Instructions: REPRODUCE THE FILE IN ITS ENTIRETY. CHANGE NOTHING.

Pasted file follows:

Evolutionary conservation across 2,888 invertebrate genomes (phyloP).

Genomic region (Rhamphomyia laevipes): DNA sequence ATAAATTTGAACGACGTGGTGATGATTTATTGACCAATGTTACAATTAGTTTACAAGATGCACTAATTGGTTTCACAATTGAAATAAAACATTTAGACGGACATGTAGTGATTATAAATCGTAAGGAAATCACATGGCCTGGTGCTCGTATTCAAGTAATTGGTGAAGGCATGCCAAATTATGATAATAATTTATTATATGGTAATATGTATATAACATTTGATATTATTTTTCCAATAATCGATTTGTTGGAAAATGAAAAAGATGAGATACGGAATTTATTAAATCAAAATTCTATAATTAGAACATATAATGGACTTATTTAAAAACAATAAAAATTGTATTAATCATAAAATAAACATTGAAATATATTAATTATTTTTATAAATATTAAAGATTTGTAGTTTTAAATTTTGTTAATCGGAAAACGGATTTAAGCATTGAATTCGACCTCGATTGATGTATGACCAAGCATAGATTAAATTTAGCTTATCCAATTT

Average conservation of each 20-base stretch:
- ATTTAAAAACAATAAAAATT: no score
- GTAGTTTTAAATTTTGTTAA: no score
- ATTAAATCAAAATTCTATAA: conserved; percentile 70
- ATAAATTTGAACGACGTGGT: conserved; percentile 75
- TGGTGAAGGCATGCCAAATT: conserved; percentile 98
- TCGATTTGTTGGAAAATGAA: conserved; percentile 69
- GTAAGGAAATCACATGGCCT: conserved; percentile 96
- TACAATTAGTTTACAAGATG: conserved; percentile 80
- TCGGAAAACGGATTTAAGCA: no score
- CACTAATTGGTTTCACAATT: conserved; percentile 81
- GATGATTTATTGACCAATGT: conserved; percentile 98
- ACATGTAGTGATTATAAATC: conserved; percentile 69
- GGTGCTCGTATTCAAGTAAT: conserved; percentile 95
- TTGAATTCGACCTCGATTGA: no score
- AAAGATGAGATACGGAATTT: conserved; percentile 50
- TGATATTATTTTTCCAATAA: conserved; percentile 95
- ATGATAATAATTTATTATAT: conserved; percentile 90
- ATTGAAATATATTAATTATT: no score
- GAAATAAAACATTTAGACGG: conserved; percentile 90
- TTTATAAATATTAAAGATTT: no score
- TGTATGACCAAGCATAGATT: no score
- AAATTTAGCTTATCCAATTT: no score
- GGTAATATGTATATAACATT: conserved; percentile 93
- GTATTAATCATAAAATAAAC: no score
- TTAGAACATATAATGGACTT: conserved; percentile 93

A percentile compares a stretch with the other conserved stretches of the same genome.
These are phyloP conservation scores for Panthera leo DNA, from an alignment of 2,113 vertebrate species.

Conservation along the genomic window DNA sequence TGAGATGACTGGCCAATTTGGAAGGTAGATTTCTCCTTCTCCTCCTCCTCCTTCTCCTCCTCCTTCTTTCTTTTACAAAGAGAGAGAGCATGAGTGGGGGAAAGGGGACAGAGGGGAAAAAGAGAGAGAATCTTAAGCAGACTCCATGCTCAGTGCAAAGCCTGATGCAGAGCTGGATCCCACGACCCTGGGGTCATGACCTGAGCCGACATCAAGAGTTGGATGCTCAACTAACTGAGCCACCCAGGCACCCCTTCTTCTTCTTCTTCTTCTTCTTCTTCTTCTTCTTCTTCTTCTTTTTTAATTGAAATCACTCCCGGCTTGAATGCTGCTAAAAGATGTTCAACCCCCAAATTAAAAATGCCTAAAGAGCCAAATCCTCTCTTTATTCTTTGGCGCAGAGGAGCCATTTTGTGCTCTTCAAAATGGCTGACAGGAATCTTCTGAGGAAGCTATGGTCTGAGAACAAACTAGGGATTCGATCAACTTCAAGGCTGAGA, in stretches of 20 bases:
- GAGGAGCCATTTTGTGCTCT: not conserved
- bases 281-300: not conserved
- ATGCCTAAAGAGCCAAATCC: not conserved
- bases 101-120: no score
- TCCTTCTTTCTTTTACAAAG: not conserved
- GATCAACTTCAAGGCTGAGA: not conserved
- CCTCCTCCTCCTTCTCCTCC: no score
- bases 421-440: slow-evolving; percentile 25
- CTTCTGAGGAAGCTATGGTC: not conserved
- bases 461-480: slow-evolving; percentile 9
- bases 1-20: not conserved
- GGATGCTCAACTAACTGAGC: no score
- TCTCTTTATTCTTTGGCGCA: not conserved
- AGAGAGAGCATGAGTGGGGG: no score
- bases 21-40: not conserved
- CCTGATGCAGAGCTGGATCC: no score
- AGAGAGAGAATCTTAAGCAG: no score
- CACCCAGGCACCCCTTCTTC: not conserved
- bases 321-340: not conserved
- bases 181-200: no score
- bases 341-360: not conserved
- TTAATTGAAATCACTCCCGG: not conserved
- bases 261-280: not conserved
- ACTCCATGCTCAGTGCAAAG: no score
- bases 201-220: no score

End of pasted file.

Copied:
Evolutionary conservation across 2,888 invertebrate genomes (phyloP).

Genomic region (Rhamphomyia laevipes): DNA sequence ATAAATTTGAACGACGTGGTGATGATTTATTGACCAATGTTACAATTAGTTTACAAGATGCACTAATTGGTTTCACAATTGAAATAAAACATTTAGACGGACATGTAGTGATTATAAATCGTAAGGAAATCACATGGCCTGGTGCTCGTATTCAAGTAATTGGTGAAGGCATGCCAAATTATGATAATAATTTATTATATGGTAATATGTATATAACATTTGATATTATTTTTCCAATAATCGATTTGTTGGAAAATGAAAAAGATGAGATACGGAATTTATTAAATCAAAATTCTATAATTAGAACATATAATGGACTTATTTAAAAACAATAAAAATTGTATTAATCATAAAATAAACATTGAAATATATTAATTATTTTTATAAATATTAAAGATTTGTAGTTTTAAATTTTGTTAATCGGAAAACGGATTTAAGCATTGAATTCGACCTCGATTGATGTATGACCAAGCATAGATTAAATTTAGCTTATCCAATTT

Average conservation of each 20-base stretch:
- ATTTAAAAACAATAAAAATT: no score
- GTAGTTTTAAATTTTGTTAA: no score
- ATTAAATCAAAATTCTATAA: conserved; percentile 70
- ATAAATTTGAACGACGTGGT: conserved; percentile 75
- TGGTGAAGGCATGCCAAATT: conserved; percentile 98
- TCGATTTGTTGGAAAATGAA: conserved; percentile 69
- GTAAGGAAATCACATGGCCT: conserved; percentile 96
- TACAATTAGTTTACAAGATG: conserved; percentile 80
- TCGGAAAACGGATTTAAGCA: no score
- CACTAATTGGTTTCACAATT: conserved; percentile 81
- GATGATTTATTGACCAATGT: conserved; percentile 98
- ACATGTAGTGATTATAAATC: conserved; percentile 69
- GGTGCTCGTATTCAAGTAAT: conserved; percentile 95
- TTGAATTCGACCTCGATTGA: no score
- AAAGATGAGATACGGAATTT: conserved; percentile 50
- TGATATTATTTTTCCAATAA: conserved; percentile 95
- ATGATAATAATTTATTATAT: conserved; percentile 90
- ATTGAAATATATTAATTATT: no score
- GAAATAAAACATTTAGACGG: conserved; percentile 90
- TTTATAAATATTAAAGATTT: no score
- TGTATGACCAAGCATAGATT: no score
- AAATTTAGCTTATCCAATTT: no score
- GGTAATATGTATATAACATT: conserved; percentile 93
- GTATTAATCATAAAATAAAC: no score
- TTAGAACATATAATGGACTT: conserved; percentile 93

A percentile compares a stretch with the other conserved stretches of the same genome.
These are phyloP conservation scores for Panthera leo DNA, from an alignment of 2,113 vertebrate species.

Conservation along the genomic window DNA sequence TGAGATGACTGGCCAATTTGGAAGGTAGATTTCTCCTTCTCCTCCTCCTCCTTCTCCTCCTCCTTCTTTCTTTTACAAAGAGAGAGAGCATGAGTGGGGGAAAGGGGACAGAGGGGAAAAAGAGAGAGAATCTTAAGCAGACTCCATGCTCAGTGCAAAGCCTGATGCAGAGCTGGATCCCACGACCCTGGGGTCATGACCTGAGCCGACATCAAGAGTTGGATGCTCAACTAACTGAGCCACCCAGGCACCCCTTCTTCTTCTTCTTCTTCTTCTTCTTCTTCTTCTTCTTCTTCTTTTTTAATTGAAATCACTCCCGGCTTGAATGCTGCTAAAAGATGTTCAACCCCCAAATTAAAAATGCCTAAAGAGCCAAATCCTCTCTTTATTCTTTGGCGCAGAGGAGCCATTTTGTGCTCTTCAAAATGGCTGACAGGAATCTTCTGAGGAAGCTATGGTCTGAGAACAAACTAGGGATTCGATCAACTTCAAGGCTGAGA, in stretches of 20 bases:
- GAGGAGCCATTTTGTGCTCT: not conserved
- bases 281-300: not conserved
- ATGCCTAAAGAGCCAAATCC: not conserved
- bases 101-120: no score
- TCCTTCTTTCTTTTACAAAG: not conserved
- GATCAACTTCAAGGCTGAGA: not conserved
- CCTCCTCCTCCTTCTCCTCC: no score
- bases 421-440: slow-evolving; percentile 25
- CTTCTGAGGAAGCTATGGTC: not conserved
- bases 461-480: slow-evolving; percentile 9
- bases 1-20: not conserved
- GGATGCTCAACTAACTGAGC: no score
- TCTCTTTATTCTTTGGCGCA: not conserved
- AGAGAGAGCATGAGTGGGGG: no score
- bases 21-40: not conserved
- CCTGATGCAGAGCTGGATCC: no score
- AGAGAGAGAATCTTAAGCAG: no score
- CACCCAGGCACCCCTTCTTC: not conserved
- bases 321-340: not conserved
- bases 181-200: no score
- bases 341-360: not conserved
- TTAATTGAAATCACTCCCGG: not conserved
- bases 261-280: not conserved
- ACTCCATGCTCAGTGCAAAG: no score
- bases 201-220: no score